Many respondents were not convinced that
parking provisions w
ould

be adequate in
all areas of the centre, particularly
in the vicinity of
the medical centre. Respondents
indicated
that the Master Plan did not provide sufficient
short
-
stay surface
parking,


Hawker Group Centre Master Plan

Consultation Report

10

which
in turn
would have a detrimental e
ffect on visitor numbers to the centre due to
a lack of convenience and accessibility.

A number of respondents
were

uncertain how the redevelopment of the Hawker
Group Centre
would
be funded, with many wondering if paid parking
would

be
introduced to the
area to help subsidize the proposed changes.

Several respondents felt the issue of overflow parking, particularly stemming from the
proposed residential accommodation, had been overlooked in the proposed Hawker
Group Centre Master Plan. Many respondents h
ighlighted the need to take into
account additional parking requirements for visitors, as well as added delivery, service,
and waste activity associated with the residential development. Safe bicycle parking
with the centre was also considered an importan
t aspect which had been overlooked.

A number of respondents were not convinced that
public transport services to/from
the centre had been adequately
consider
ed
.

Several respondents suggested
that
public transport use

could be encouraged for example by
in
cluding a park and ride
facility

and direct bus routes to the City Centre

and that these should have been
essential
component
s

of the Master Plan if the proposed development
was
to succeed.

Safety

Several respondents indicated that safety was a significan
t concern within the Hawker
Group Centre, stating that the existing centre
wa
s
unsafe due to its weary, tired and
unattractive character/atmosphere.


Likewise, the increased number of traffic movements as well as service, delivery, and
waste activity
wa
s c
onsidered a significant safety concern for several respondents.

Other Land Uses

A

number of respondents
suggested that the master plan cold include
additional land
uses
that did not appear to have been
considered in the proposed Master Plan
.

T
hese
includ
ed:

o

H
otel and/or motel accommodation;

o

Gymnas
ium or swimming pool facilities;

o

Additional recreational facilities including larger playground and public park
;

o

University of Canberra student accommodation
.


Conclusions

The consultation attracted a relativel
y large number of residents from the surrounding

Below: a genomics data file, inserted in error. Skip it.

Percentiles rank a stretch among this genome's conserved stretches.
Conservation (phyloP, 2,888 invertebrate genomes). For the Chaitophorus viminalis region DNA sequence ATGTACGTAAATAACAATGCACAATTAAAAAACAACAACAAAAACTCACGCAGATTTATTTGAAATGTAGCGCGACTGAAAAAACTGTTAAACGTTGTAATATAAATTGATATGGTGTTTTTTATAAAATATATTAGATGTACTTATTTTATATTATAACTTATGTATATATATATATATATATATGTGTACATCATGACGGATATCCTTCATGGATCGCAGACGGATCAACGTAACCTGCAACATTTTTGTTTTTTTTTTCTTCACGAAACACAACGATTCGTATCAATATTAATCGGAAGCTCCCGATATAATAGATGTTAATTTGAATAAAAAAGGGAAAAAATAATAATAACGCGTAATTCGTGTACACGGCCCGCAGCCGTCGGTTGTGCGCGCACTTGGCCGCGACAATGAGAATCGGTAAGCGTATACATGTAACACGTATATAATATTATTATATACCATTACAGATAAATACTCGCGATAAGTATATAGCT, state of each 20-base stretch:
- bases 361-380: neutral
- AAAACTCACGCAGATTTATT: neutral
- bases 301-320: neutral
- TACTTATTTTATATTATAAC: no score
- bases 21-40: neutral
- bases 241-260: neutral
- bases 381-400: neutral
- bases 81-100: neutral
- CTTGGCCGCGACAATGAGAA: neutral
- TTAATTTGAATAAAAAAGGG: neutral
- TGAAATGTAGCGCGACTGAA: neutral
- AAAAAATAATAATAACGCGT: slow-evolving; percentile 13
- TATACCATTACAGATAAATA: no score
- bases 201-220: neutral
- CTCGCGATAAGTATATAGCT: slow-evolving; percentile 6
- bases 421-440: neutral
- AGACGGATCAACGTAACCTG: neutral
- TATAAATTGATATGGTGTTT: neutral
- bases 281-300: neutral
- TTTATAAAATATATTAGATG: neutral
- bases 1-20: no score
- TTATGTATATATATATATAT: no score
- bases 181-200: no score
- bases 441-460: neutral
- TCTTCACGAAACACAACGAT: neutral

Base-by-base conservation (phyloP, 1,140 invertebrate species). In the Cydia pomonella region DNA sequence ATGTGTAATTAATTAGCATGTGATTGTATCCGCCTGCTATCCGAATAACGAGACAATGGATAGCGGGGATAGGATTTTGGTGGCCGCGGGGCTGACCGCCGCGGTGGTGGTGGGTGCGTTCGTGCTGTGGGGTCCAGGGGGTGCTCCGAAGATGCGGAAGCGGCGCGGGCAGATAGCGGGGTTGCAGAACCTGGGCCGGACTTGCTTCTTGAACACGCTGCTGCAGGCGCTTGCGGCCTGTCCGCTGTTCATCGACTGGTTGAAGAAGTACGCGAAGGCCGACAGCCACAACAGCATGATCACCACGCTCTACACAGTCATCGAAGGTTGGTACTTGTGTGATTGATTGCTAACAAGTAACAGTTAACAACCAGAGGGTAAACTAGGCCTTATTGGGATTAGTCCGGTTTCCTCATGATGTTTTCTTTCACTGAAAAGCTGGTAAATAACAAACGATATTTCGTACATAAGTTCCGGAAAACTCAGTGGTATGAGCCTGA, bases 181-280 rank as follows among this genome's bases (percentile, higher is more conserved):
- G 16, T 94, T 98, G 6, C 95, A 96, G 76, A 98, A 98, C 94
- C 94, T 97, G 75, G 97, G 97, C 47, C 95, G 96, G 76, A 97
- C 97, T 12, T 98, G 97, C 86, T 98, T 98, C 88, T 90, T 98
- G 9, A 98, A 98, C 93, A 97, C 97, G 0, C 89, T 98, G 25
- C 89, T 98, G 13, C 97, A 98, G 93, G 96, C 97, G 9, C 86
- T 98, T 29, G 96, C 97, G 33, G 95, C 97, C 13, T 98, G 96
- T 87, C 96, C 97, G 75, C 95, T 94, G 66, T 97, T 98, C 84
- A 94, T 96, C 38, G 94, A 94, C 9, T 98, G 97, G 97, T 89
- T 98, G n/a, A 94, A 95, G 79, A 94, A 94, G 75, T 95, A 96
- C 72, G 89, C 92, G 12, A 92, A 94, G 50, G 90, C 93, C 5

areas and over 270 feedback sheets and submissions were received. Males and older
people were over
-
represented among respondents compared with the population
profile.

Overall many people
considered that the

centre was tired and should be revitalised
and upgraded. However
just

over half of the respondents considered that the
proposals would not make Hawker Centre a more attractive place to visit. Further
although many people agreed with some or all of the d
raft master plan proposals

Hawker Group Centre Master Plan

Consultation Report

11

intended to achieve this outcome, there was broad disagreement with many aspects of
the draft plan.

Larger numbers of people supported the proposed location of additional shops in the
entre and especially the development of more
cafes/restaurants than opposed these
proposals. Similarly larger numbers of people supported the proposals for the
pedestrian plaza an
d

considered that it would be a more attractive place.

While the same number of people agreed as disagreed with the pro
posed location of
an expanded supermarket, over half did not agree that a larger supermarket was
required.
Further there was limited support for multi
-
unit development in the centre
and the proposed heights and density were considered incompatible with th
e
character of the area.

It was concluded from previous consultations that the
community highly values the
current parking arrangements at the centre.
Although some people recognised that
the existing parking was underutilised and supported the proposed p
arking
arrangements, larger numbers did not support the proposals and considered they
were inappropriate for some groups within the population.

The consultation process was extensively advertised and many people, although by no
means the majority of resid
ents in the trade area of the Hawker Centre, attended the
consultations or reviewed the master plan online and provided feedback.



Purdon Associates

March 2012